Breaking the Diet-Binge Cycle For Good

Breaking the Diet-Binge Cycle For Good

When I was 21 I started dieting for sport.

When I was 25 I started dieting like it was my job.

Dieting like my life depended on it had some pretty terrible consequences, including me stepping onto the crazy carousel known as the diet and binge cycle. I hated the ride, but I didn’t know how to get off.

Would tightening the reins on what I was and wasn’t allowed to eat keep me in check?

Hmm, nope, that made it worse.

Would letting myself eat whatever I wanted?

Nope, that made me scared to death.

Would going vegan help me make peace with food?

Um, no, that’s just another way of restricting my food intake, which means ultimately going wild and eating everything.

Around and around I went, usually either dieting harshly or eating everything I could get my hands on. It was an awful place to be, but I couldn’t figure out how to get myself on steady ground.

Here are my top tips for breaking the diet/binge cycle.

  1. Break up with restrictive diets for good. If a diet asks you to remove an entire food group (like all grains, even whole ones, or most fruits, or most fats, or whatever), it’s not your friend. Work with your doctor or dietitian to determine an appropriate goal when it comes to eating, but throw away or ignore any magazine or book that guarantees amazing results in 30 days or less. You may think, as I did, that restrictive diets will keep you in check, but they’re really just setting you up for your next binge.
  2. Make nice with your body. Hating your body isn’t going to get you anywhere. In fact, when I felt down about my body I ate even more, which would then throw me into panic mode, then restrictive diet mode. Get away from both extremes by looking for the good in your body and trying to help it, not hurt it.
  3. Make exercise fun. Ugh, I know, you read that tip everywhere, but it is so true. Stop thinking of it as exercise and start thinking about it as play time, like when you were a kid. Remember when you’d explore the woods or run around with your friends or shoot hoops or skateboard? Maybe the exact same activities don’t appeal today, but there’s got to be something that would feel fun, rather than like drudgery, that falls into the exercise category. Try dancing in your living room, throwing a Frisbee, walking on the beach, swimming in a lake, walking your dog, or lifting some weights (including your toddler); all count toward your body movement goal. Don’t think if you don’t do an hour of circuit training followed by an hour of spinning that you’re not doing enough.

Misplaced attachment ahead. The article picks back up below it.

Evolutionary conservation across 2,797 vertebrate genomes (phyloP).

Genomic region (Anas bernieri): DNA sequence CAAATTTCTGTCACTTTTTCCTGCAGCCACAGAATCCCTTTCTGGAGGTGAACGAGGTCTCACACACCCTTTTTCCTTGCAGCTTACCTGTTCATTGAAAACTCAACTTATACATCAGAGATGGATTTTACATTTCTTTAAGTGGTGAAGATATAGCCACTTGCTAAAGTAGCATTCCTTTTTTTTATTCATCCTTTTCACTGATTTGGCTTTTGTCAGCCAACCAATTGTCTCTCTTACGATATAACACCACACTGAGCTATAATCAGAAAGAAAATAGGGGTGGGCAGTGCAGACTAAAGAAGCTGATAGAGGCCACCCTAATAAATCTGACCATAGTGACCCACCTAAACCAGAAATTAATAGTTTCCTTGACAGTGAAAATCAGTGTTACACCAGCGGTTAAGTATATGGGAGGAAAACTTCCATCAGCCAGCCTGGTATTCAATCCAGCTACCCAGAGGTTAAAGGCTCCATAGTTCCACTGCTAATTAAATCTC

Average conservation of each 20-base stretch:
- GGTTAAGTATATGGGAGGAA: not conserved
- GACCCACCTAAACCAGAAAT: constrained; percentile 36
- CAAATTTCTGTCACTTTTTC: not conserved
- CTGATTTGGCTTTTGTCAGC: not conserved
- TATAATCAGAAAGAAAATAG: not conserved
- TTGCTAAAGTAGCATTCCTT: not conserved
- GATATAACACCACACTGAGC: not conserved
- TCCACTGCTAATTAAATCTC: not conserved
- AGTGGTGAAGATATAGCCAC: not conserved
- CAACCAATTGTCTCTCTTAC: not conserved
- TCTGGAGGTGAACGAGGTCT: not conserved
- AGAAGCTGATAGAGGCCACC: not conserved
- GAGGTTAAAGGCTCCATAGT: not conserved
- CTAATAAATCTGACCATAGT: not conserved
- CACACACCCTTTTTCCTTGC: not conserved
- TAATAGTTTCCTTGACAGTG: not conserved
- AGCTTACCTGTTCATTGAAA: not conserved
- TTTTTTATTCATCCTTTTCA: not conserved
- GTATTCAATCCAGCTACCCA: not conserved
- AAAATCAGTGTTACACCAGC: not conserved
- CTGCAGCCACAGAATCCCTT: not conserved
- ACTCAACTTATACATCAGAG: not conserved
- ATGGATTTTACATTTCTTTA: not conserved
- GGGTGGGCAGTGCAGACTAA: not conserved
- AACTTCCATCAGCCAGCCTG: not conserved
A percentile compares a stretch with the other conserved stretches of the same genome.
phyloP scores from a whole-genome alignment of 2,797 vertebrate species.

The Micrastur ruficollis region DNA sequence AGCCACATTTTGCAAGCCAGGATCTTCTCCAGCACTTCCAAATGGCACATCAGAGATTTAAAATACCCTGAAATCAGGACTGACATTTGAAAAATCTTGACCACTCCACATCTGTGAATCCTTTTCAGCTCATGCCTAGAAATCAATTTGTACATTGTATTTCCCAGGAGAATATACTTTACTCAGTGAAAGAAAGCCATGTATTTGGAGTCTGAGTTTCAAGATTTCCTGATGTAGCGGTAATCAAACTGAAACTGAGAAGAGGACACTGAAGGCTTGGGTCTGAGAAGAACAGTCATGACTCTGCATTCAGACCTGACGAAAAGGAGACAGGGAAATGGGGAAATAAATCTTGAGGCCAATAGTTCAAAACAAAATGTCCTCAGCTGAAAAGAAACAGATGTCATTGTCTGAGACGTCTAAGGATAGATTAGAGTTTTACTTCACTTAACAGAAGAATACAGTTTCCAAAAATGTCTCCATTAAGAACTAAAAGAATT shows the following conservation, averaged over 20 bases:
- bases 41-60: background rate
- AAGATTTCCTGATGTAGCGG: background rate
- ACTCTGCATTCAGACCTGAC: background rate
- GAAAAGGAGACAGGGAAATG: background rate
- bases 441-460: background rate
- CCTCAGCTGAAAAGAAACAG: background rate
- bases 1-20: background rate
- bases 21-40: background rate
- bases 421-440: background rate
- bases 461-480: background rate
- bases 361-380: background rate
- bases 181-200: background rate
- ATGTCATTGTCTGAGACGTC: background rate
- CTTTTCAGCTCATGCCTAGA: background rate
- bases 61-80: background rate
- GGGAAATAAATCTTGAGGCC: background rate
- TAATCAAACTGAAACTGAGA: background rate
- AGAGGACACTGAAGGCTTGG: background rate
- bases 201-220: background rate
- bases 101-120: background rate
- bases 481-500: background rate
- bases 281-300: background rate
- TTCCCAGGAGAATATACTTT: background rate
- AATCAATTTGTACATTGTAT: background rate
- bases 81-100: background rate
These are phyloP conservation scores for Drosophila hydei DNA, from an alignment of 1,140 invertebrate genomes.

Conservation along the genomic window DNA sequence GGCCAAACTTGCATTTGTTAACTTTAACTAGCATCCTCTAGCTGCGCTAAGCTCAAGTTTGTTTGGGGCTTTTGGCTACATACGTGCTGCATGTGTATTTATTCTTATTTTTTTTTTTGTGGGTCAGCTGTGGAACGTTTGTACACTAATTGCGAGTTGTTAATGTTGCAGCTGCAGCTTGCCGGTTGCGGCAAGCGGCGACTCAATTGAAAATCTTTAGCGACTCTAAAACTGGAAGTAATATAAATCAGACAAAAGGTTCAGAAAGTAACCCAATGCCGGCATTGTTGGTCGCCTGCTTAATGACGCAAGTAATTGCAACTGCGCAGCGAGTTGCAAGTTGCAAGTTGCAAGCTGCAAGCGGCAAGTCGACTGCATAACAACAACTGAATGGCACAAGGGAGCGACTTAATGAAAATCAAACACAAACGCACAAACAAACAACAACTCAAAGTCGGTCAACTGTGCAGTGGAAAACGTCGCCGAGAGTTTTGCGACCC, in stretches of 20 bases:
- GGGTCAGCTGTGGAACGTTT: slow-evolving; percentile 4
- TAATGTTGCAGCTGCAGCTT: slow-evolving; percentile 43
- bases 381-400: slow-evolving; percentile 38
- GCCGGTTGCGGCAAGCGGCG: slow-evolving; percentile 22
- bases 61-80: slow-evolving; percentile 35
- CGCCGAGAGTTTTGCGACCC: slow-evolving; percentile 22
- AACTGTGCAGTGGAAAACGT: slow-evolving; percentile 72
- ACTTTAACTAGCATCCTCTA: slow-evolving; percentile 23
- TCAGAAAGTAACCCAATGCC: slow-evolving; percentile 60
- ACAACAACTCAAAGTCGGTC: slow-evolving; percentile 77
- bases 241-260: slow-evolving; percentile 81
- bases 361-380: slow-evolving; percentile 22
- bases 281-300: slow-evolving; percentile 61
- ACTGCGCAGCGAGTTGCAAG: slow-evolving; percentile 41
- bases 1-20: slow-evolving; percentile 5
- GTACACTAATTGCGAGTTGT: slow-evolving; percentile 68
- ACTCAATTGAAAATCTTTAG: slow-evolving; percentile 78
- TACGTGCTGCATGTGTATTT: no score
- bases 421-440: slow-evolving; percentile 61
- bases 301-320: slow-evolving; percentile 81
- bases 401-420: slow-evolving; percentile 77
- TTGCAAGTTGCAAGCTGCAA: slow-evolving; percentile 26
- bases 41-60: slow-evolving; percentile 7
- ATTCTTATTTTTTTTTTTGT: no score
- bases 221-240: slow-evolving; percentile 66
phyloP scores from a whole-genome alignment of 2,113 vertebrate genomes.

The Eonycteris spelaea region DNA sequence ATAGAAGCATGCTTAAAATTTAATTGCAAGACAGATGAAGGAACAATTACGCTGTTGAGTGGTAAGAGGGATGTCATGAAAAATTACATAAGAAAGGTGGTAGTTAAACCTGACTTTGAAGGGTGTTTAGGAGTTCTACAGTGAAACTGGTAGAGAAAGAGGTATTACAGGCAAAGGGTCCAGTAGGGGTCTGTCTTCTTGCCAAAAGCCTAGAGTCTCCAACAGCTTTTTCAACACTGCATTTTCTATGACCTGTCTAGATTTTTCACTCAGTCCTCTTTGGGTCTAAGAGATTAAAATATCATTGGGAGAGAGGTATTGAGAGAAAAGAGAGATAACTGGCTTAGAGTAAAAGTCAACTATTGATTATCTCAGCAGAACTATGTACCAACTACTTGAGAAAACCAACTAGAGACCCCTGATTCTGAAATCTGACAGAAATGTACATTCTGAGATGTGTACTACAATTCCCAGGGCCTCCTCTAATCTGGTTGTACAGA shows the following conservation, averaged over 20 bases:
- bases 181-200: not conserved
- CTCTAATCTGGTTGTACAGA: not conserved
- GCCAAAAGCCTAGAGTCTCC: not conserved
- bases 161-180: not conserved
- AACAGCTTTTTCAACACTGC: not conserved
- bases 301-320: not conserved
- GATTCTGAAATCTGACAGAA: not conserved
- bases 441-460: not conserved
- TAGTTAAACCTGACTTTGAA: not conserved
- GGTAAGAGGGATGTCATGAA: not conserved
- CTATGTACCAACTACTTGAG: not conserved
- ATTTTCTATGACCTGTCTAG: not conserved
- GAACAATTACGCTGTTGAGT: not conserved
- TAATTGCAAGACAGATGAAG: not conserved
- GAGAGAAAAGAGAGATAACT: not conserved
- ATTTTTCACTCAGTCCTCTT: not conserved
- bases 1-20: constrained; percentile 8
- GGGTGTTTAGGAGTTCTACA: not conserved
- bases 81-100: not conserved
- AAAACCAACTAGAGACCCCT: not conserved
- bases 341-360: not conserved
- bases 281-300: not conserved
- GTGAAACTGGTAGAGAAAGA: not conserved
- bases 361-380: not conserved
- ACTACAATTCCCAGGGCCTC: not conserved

4. Treat yourself like a friend. Would you ever even consider doing some of the stuff you do to yourself to your close friends? I highly doubt it. If you wouldn’t punish your best bud by forcing a family size bag of potato chips down his throat, then don’t do it to yourself. And you wouldn’t tell her she was lumpy and worthless, or tell her that she needs to go on a juice fast, either.
  5. Focus on adding, not subtracting. Instead of making lists of all the things you shouldn’t eat, pay attention to all the things you can (and want) to eat. Eat more fresh fruit, learn to prepare veggies in a way that you enjoy. Buy foods that are both healthy and delicious, and don’t let yourself go hungry. Stop listing all the things you aren’t allowed to eat and instead list all the things you can (and want) to eat.
This article represents the opinions, thoughts, and experiences of the author; none of this content has been paid for by any advertiser. The Type2Diabetes.com team does not recommend or endorse any products or treatments discussed herein. Learn more about how we maintain editorial integrity here.

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